Grab asks LTFRB to raise cap on drivers, cites rising demand
As the Land Transportation Franchising and Regulatory Board (LTFRB) opens 10,000 new slots for transport network vehicular service (TNVS) drivers, the leading ride-hailing company Grab urged the board to also raise the limit on app-based drivers to 80,500.
In a statement on Wednesday, Grab spokesperson Leo Gonzales said that while the new slots could help address the dearth of available cars, it would still fail to meet the swelling demand. Grab alone receives around 600,000 bookings every day, he noted.
The other five transport network companies—Micab, Owto, Hype, Hirna and GoLag— get between 10,000 and 20,000 bookings per day.
This was not the first time that Grab appealed to the board to increase the cap, or the number of TNVS drivers allowed to drive on ride-hailing platforms, which the
LTFRB has limited to 65,000.
Of these, only 55,000 slots have been filled, while only less than 20,000 have been issued provisional authority or certificates of public convenience (CPCs).
Gonzales said only around 35,000 vehicles are actually active daily while around 13,000 drivers who were formerly part of Grab but were not included in the master list had yet to be activated again by the board.
This yawning gap between available cars and booking requests from riders means that only four out of 10 bookings are being efficiently served, he said.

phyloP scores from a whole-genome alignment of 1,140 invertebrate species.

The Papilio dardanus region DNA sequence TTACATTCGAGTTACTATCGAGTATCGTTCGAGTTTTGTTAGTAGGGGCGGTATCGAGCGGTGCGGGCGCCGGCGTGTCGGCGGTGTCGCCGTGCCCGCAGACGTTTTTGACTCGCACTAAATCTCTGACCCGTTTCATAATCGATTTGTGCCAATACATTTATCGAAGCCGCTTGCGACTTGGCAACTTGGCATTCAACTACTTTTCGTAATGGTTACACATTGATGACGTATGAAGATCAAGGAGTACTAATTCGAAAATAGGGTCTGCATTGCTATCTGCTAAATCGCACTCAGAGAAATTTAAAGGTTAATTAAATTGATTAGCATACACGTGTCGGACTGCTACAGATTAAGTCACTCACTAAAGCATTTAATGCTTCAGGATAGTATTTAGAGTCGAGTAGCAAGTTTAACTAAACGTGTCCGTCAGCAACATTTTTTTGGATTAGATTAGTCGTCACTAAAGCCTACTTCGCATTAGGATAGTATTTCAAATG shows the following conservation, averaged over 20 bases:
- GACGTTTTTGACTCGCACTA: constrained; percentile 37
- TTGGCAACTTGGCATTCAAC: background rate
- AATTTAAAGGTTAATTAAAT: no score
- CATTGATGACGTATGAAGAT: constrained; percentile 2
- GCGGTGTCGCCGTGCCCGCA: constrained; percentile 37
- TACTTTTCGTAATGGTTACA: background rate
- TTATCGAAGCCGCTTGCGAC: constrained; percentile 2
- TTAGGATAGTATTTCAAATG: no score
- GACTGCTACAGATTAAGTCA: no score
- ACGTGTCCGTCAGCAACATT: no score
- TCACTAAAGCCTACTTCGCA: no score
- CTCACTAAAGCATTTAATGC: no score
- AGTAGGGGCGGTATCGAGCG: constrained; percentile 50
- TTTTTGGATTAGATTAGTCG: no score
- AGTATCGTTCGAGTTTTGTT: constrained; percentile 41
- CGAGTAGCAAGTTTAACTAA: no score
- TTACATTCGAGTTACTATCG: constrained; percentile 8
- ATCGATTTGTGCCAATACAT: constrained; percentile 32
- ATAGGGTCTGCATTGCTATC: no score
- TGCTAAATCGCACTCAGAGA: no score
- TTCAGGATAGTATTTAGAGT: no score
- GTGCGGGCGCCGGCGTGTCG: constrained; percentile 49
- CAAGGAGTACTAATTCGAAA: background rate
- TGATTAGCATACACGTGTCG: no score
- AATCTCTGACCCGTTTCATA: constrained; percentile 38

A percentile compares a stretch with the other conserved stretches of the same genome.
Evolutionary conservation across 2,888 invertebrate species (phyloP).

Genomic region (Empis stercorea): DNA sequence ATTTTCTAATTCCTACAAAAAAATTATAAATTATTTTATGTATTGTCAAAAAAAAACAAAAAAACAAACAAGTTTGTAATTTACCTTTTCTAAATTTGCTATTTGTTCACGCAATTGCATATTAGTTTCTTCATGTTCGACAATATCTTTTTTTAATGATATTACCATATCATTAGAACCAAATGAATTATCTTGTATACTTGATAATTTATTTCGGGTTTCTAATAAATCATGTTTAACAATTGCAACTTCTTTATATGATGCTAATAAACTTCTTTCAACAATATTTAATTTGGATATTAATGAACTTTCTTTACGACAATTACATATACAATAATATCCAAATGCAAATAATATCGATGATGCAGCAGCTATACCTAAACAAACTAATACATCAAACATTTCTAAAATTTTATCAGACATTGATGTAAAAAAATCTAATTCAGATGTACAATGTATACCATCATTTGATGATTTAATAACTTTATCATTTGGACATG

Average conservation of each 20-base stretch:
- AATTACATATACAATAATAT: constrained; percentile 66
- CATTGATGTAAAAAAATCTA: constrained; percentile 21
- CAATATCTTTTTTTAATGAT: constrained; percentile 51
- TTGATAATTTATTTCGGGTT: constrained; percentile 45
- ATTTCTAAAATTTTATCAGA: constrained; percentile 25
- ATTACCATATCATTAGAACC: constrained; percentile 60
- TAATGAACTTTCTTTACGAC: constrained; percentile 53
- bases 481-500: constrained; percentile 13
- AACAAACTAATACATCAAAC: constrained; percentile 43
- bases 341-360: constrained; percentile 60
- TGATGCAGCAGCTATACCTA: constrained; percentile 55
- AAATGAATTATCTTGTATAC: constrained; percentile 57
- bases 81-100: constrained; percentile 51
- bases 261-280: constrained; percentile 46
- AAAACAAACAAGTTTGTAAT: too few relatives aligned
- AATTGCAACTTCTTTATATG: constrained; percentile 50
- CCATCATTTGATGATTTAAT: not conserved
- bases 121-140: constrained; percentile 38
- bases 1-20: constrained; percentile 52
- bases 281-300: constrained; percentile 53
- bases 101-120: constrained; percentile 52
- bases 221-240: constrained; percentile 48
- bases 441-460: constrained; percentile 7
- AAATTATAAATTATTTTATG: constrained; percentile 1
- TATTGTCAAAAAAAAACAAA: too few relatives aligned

“More should be done to end the wait of passengers, drivers and other TNCs (transport network companies). [We] appeal to the LTFRB to increase the (cap) and review the demand quarterly, consistent with their earlier pronouncement. This will help bring more passengers home and allow new TNCs to scale,” he said.
In a message, LTFRB chair Martin Delgra said the board was considering the proposal.
Meanwhile, other TNCs said they were also amenable to raising the cap—with caveats. GoLag spokesperson Willie Bercasio said raising the cap could only be significant for smaller players like them if the board decides to limit the drivers allowed to drive each platform.
Hype spokesperson Jennifer Silan said it was imperative for the board to consistently review the cap to better address the needs of the riders.
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